Paradoxically, given the ban on Catholics in the Westminster Parliament,  the Repeal MPs elected by O’Connell’s movement were- by necessity-  progressive Protestants, those who saw the justice and the urgent need for Reform.   Eventually though, even O’Connell lost patience with this approach.  As a lawyer, he realized the wording of the laws did no explicitly prevent a Catholic candidate standing for election, only from taking their seat in parliament.   There was a moment of doubt within the organization, some thought he wanted to go too far, too fast.   But O’Connell, supported at a critical point by some of his braver colleagues,  jsut carried the day.  In 1828 he  duly put himself up for election, for the constituency of Co Clare.

O’Connell, with two of his more forward-thinking colleagues from the Repeal movement. 

For his election itself,   triumph was a formality.   Indeed, at this stage his popularity and dominance of the political scene was so complete it’s no exaggeration to say O’Connell, (or anyone endorsed by O’Connell)  would have been elected in almost every county in Ireland, each with a landslide majority.    It was this overwhelming strength of numbers – clear to everyone over in London- that he would need to rely on in the next, tense stage of the game.

Because when O’Connell arrived in Westminster to take his seat he was asked- as he knew he would be-  to take the Oath of Supremacy.     This oath was the very device designed to keep Catholics and other minorities out of politics.  The oath was a renunciation of all beliefs not of the established, Anglican church, including those of Catholic doctrine.   Since no Catholic,  (or Presbyterian, or Jew)  could in good conscience take this oath,  it effectively kept them all out of politics and power, ( which was of course exactly the intended effect).   But O’Connell had come prepared.   He refused to take the oath.  He was then prevented from taking his seat or participating in parliament.     However,  his exclusion,  as he knew it would,   caused uproar in Ireland.   Huge demonstrations followed,  feelings ran high.  Conservative, establishment opinion, in both Dublin and London, still wished to keep him out of Westminster.  The buffoonish figure of king George IV, in particular, was opposed to catholic parliamentarians.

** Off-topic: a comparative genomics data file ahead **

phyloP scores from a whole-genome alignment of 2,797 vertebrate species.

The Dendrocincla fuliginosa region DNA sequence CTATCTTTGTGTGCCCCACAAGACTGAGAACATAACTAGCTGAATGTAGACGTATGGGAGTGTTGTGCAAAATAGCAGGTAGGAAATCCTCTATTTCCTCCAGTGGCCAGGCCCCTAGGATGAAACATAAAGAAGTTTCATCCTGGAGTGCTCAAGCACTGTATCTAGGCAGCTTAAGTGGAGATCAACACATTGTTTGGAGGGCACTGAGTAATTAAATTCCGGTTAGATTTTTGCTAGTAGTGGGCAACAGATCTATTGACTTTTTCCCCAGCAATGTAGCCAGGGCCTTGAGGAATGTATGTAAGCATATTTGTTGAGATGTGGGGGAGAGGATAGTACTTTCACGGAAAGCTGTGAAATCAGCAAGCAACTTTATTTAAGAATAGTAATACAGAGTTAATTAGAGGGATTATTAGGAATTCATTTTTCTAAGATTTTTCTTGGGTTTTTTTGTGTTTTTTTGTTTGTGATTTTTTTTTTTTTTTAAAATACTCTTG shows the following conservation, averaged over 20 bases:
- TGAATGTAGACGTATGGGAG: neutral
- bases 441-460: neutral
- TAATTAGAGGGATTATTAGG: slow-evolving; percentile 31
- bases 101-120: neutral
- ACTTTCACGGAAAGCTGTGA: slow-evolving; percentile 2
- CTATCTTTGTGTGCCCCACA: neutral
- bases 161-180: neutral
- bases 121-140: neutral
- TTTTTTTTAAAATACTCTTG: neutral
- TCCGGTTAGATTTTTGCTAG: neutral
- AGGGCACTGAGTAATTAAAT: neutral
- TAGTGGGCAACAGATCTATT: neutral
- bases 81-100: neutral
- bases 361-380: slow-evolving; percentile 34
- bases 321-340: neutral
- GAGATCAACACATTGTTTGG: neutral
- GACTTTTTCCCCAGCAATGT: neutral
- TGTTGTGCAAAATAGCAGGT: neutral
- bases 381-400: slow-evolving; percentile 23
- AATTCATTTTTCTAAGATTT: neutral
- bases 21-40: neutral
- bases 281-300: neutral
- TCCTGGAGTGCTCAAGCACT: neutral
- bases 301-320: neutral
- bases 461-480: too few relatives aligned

above:  Contemporary cartoon, George IV

However,  the massive demonstration of popular feeling in Ireland alarmed the London government.  It effectively forced them to nervously consider Repeal and Reform.      It was scarcely thirty years since the United Irishmen Uprising. It was even less since Britain had fought its long bloody and destructive war with Revolutionary/Napoleonic France.   Experienced, pragmatic British politicians, like Robert Walpole and the Duke of Wellington, realized that a man like O’Connell, although a thorn in their side, was still a constitutional democrat.   He was in fact, far, far better than the alternative.   Happily, for both sides, these wiser councils prevailed.  Wellington and Walpole persuaded George IV to reluctantly accept the relaxation of the oath.   The gamble had paid off.   Although he was made to stand for election a second time the following year,  O’Connell’s entry into Westminster was now ensured.